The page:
Haig’s Lelos Can Be History-Makers at Rugby World Cup

As Georgia finish off their preparations for a fourth appearance at a Rugby World Cup, the Lelos’ New Zealander head coach Milton Haig is satisfied that the country’s national rugby team has never been better drilled for rugby’s showpiece event.

“This is the best preparation that Georgia has ever had,” said Haig ahead of Georgia’s opening match against Tonga in Gloucester on September 19.

Haig was not in charge for Georgia’s last World Cup appearance in 2011 where Scotsman Richie Dixon guided the Lelos to victory against Romania and credible performances in defeats to England, Scotland and Argentina.

Georgia turned a few heads that time in New Zealand and, having beaten the likes of Samoa and Japan in test matches since then, they arrive in England slightly less of an unknown quantity.

Indeed, it was the World Cup prior to the last, in France 2007, where Georgia really caught the attention of the rugby world, running Ireland to within a whisker of a dramatic defeat as the Irish escaped with a 14-10 win in Bordeaux.

That year Georgia did however record their first ever victory at a World Cup, overcoming Namibia 30-0 in Lens.

Georgia have won one game at each of their last two World Cups and the mission now is to record two victories at the group stage, a not insurmountable feat that would also see them qualify automatically for Japan 2019.

Their chances of reaching the quarter-final, something that could be secured by the aforementioned two victories mission, are slim according to the seldom wrong bookmakers who are offering a price of 50/1 on Georgia to make the last 8.

For those who abstain from gambling, simply put this means that if you bet 1 Lari on Georgia to reach the quarter-finals, you would win 50 Lari if they did so.

Nevertheless, Georgia are being written about with respect, particularly in the Guardian’s preview which forecasts the Lelos upsetting Tonga, and possibly even Argentina.

It is the opener against Tonga that appears pivotal to Georgia’s tournament though. The Georgians dropped three places to 16th in the recently announced world rankings, five places below Tonga who won 23-9 in Tbilisi last November.

At the time, head coach Haig admitted the match had not gone as planned but insisted that the game and result would have no bearing on the now imminent World Cup clash, a sentiment echoed by his Tongan counterpart. Indeed, the Tongans may have more World Cup experience but they too have never sampled the knockout stage.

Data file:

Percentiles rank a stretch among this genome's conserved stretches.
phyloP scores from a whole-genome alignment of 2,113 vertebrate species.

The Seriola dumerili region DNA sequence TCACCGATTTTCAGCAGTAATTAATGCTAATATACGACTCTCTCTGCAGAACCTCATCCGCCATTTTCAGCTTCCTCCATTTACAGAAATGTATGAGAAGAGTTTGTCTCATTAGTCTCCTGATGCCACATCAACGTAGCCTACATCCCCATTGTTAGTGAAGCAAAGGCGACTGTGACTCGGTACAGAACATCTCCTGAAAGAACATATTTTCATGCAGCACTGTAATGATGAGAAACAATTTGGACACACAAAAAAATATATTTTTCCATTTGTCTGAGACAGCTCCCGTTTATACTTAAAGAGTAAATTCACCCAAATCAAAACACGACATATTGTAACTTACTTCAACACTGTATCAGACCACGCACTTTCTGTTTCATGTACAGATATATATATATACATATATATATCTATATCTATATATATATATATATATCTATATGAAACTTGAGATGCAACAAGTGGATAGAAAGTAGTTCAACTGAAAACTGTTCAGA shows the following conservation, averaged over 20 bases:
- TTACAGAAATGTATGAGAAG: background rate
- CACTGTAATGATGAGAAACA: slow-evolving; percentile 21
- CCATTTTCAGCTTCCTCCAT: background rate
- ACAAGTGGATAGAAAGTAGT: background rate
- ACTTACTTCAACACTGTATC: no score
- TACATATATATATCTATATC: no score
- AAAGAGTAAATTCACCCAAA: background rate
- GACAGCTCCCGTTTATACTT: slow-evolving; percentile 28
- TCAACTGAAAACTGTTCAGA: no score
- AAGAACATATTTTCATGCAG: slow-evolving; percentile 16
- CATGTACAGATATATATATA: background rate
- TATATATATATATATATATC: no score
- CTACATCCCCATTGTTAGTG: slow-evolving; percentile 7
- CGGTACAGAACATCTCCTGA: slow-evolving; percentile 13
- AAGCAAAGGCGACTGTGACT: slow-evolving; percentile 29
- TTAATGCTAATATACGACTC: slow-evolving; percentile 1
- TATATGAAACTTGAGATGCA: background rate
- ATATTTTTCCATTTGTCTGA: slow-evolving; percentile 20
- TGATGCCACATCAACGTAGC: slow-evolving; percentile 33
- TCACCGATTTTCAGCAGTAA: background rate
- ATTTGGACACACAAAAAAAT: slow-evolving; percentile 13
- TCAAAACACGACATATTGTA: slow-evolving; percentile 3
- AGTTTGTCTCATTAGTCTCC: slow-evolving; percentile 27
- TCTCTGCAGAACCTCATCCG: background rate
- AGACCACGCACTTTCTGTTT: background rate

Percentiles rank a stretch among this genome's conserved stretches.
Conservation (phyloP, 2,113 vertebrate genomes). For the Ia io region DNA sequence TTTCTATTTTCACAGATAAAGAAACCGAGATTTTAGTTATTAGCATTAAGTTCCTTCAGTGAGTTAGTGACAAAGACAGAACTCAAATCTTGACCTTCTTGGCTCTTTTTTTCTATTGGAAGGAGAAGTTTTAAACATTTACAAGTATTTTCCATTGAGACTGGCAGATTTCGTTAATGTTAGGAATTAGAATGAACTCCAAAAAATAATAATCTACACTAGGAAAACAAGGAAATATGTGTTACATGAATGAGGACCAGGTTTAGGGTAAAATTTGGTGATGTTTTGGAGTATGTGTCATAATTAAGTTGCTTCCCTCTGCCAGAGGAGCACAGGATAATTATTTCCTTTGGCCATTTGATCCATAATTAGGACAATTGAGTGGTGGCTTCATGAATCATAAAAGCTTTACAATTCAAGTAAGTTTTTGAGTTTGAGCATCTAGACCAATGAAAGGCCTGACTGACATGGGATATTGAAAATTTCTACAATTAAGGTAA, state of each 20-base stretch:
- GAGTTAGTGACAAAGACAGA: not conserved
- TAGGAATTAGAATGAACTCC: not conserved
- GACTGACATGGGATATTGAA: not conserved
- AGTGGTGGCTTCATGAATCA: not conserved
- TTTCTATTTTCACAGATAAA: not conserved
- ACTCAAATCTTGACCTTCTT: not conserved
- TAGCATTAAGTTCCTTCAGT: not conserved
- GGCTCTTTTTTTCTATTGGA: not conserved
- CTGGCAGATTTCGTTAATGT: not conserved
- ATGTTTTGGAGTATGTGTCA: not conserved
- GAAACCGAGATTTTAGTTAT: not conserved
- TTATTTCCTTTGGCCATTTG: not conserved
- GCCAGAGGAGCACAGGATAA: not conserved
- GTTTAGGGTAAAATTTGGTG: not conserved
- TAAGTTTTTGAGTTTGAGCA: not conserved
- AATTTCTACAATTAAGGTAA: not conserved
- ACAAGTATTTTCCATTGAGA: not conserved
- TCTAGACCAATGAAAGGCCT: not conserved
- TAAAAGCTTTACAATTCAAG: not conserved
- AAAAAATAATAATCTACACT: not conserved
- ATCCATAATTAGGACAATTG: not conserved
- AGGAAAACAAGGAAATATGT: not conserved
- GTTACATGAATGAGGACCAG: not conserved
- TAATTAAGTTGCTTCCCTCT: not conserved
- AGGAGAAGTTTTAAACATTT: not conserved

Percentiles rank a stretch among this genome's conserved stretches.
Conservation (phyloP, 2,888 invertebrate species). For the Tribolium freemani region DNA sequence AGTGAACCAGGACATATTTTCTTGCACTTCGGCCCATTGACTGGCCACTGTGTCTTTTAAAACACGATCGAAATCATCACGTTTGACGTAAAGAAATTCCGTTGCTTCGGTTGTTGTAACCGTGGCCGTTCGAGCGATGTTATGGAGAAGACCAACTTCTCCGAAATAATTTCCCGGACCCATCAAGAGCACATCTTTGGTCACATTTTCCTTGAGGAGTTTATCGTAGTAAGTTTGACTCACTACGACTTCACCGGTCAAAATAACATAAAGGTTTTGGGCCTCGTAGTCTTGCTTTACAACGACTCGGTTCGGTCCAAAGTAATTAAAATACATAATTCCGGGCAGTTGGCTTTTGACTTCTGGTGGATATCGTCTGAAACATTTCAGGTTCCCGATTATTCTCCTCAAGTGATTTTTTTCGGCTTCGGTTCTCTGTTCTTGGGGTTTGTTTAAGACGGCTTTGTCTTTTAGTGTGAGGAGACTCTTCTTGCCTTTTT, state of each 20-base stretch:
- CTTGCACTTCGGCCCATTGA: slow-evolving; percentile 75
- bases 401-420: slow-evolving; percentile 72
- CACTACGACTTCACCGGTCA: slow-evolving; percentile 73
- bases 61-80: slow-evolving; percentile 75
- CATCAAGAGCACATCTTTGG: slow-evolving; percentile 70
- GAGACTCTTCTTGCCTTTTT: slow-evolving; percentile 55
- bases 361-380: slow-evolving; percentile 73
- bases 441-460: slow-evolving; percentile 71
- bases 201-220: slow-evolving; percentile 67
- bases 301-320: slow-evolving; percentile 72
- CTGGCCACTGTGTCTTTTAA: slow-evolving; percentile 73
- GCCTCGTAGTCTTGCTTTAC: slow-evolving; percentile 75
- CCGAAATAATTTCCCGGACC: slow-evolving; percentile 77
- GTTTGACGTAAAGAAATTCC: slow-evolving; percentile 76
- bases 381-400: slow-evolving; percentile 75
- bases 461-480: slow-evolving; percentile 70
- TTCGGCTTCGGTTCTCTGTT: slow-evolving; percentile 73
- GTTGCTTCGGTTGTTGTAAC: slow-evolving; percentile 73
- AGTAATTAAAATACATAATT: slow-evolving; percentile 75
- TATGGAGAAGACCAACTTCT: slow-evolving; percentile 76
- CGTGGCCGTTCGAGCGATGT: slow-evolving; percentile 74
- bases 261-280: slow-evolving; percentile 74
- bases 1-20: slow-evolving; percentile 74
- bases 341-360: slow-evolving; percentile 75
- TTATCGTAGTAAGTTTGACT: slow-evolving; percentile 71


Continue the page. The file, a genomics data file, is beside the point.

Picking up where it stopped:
Georgia may have lost all three of their warm-up matches against Falcons, Canada and Japan, but Haig is adamant that preparations have been ideal.

Following the Tonga clash, Georgia, again in Gloucester, face a familiar World Cup foe in the shape of Argentina on September 25. Los Pumas know only too well the threat Georgia pose, as this will be their third World Cup meeting, with the latest encounter particularly nervy for the Argentines.

They emerged with a 29-18 win having been trailing at half-time in 2011. Argentina are favorites to land second place in this group with a formidable recent pedigree in the tournament, reaching the semis in 2007 and the quarters four years ago.

The giants of Pool C are New Zealand who are expected to make light work of every team in the group, and are overwhelming favorites to retain their crown as world champions, something that has never been done since the Rugby World Cup’s inception in 1987.

It will be “a dream come true” according to Haig, to lead out Georgia against his native All Blacks in Cardiff on October 2. While upsets are possible in the opening two matches, against New Zealand if Georgia can score a try or two and keep their illustrious opponents to within 25 points, it would go down as a relatively successful exercise.

The final group game takes place in Exeter in southwest England, where Namibia will be the opponents on October 7. Victory here is all but assumed although the significance of the match will depend on earlier results in the Pool, especially against Tonga and Argentina.

The tournament lasts over six weeks, with the final on October 31 at Twickenham in London.

Alastair Watt

17 September 2015 21:10